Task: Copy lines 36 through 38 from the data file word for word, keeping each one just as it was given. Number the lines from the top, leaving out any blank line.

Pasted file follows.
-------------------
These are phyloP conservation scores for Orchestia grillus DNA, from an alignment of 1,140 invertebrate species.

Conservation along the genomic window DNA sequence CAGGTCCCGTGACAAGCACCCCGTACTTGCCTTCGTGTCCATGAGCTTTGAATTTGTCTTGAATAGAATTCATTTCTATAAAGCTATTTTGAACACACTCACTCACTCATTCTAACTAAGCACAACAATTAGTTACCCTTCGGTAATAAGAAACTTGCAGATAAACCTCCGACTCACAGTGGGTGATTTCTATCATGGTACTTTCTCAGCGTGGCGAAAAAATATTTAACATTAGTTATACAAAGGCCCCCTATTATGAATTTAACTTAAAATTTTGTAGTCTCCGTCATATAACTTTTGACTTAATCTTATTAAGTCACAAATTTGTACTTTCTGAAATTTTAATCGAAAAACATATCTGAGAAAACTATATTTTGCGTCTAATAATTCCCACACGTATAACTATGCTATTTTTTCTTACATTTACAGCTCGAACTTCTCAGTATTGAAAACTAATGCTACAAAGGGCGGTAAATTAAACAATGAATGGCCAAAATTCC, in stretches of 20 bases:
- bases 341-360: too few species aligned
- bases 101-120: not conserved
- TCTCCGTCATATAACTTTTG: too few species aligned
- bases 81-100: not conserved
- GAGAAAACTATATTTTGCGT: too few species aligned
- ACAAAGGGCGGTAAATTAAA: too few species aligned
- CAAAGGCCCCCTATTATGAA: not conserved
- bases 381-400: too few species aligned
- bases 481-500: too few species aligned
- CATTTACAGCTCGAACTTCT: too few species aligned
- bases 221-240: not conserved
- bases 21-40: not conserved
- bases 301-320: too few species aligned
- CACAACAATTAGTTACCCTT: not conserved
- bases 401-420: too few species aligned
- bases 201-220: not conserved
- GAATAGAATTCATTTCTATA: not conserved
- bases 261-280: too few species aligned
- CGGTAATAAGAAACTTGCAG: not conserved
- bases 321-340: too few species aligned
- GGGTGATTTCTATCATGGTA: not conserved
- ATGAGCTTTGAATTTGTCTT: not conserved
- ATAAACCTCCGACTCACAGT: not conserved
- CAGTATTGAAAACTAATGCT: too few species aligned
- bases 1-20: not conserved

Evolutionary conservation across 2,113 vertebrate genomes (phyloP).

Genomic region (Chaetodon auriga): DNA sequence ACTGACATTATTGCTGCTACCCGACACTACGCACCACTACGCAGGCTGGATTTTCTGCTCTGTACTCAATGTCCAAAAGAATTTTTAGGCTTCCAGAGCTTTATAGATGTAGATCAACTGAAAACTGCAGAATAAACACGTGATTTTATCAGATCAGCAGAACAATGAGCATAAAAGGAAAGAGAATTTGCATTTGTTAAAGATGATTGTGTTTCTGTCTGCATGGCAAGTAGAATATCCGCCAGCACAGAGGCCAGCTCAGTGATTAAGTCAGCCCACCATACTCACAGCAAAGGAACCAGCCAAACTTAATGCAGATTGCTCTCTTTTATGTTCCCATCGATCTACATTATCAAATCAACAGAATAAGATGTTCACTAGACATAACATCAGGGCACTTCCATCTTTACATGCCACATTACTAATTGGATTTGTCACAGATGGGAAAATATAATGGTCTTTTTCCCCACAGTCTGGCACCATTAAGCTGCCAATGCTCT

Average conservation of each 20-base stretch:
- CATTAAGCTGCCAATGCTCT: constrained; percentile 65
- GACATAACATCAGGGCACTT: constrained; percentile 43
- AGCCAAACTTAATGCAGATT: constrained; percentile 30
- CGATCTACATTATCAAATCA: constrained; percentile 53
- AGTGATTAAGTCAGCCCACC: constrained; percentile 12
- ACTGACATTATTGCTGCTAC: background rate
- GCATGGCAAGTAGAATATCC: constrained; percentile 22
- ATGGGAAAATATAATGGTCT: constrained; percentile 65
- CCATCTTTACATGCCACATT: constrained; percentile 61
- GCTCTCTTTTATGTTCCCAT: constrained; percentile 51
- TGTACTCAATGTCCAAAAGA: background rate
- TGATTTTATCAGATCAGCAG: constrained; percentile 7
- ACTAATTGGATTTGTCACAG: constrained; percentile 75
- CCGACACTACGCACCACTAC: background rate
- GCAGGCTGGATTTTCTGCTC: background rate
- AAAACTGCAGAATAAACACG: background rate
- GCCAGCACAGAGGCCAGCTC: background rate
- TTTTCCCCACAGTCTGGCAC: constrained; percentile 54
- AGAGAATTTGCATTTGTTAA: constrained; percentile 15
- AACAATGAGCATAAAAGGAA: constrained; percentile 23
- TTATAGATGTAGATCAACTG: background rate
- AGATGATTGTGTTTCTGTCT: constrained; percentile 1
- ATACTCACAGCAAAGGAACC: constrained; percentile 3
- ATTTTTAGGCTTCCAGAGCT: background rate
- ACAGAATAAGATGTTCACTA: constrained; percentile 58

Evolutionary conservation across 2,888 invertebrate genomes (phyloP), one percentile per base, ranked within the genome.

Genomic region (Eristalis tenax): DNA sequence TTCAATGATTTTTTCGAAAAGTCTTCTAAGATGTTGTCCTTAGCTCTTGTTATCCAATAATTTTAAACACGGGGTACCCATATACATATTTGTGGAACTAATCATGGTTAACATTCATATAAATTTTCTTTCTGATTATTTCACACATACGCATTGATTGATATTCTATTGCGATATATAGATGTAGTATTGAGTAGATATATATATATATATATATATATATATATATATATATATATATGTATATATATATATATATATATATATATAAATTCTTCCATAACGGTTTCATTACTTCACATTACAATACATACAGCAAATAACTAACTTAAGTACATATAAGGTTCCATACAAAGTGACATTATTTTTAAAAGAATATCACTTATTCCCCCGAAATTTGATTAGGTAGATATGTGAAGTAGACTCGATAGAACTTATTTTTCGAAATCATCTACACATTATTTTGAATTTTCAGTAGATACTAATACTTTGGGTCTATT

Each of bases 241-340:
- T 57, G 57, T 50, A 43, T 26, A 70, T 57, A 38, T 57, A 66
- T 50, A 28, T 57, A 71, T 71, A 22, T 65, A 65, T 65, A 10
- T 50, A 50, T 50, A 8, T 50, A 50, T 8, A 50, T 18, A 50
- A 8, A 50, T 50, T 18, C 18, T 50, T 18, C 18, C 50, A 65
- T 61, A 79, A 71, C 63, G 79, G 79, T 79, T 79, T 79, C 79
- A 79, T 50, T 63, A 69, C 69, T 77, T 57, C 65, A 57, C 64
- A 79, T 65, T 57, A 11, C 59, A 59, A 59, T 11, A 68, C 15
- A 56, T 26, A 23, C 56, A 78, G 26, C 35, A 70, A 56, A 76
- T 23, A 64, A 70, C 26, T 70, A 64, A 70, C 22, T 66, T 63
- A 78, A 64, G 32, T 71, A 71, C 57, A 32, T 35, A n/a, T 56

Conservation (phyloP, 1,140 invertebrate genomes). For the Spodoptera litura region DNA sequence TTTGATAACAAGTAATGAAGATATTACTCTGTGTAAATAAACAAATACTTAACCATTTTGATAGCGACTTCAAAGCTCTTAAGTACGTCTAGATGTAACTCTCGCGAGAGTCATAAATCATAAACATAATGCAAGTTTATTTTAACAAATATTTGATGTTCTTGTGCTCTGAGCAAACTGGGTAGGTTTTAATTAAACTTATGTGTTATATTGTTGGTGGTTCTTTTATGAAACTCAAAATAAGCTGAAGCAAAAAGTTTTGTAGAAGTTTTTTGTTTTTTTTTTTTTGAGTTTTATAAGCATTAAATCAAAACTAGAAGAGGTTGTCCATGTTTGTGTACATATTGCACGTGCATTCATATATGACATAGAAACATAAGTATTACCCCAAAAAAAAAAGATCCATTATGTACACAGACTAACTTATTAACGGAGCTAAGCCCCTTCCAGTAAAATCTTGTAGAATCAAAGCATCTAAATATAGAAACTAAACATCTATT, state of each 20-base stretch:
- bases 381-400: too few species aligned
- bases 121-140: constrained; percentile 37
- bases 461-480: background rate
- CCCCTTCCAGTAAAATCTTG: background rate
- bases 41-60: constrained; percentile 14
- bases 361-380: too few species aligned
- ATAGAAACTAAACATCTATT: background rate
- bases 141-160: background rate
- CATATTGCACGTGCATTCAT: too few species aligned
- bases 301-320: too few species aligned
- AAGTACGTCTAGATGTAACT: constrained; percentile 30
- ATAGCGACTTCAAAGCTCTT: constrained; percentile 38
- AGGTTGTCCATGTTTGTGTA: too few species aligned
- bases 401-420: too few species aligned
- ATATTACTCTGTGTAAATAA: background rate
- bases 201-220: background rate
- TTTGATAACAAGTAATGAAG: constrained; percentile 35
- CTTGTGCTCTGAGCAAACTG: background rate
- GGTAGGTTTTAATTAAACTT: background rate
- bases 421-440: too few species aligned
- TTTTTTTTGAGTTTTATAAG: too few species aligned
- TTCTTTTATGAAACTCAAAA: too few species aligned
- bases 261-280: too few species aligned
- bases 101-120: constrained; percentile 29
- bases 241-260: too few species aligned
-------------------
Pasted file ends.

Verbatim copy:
- ACTGACATTATTGCTGCTAC: background rate
- GCATGGCAAGTAGAATATCC: constrained; percentile 22
- ATGGGAAAATATAATGGTCT: constrained; percentile 65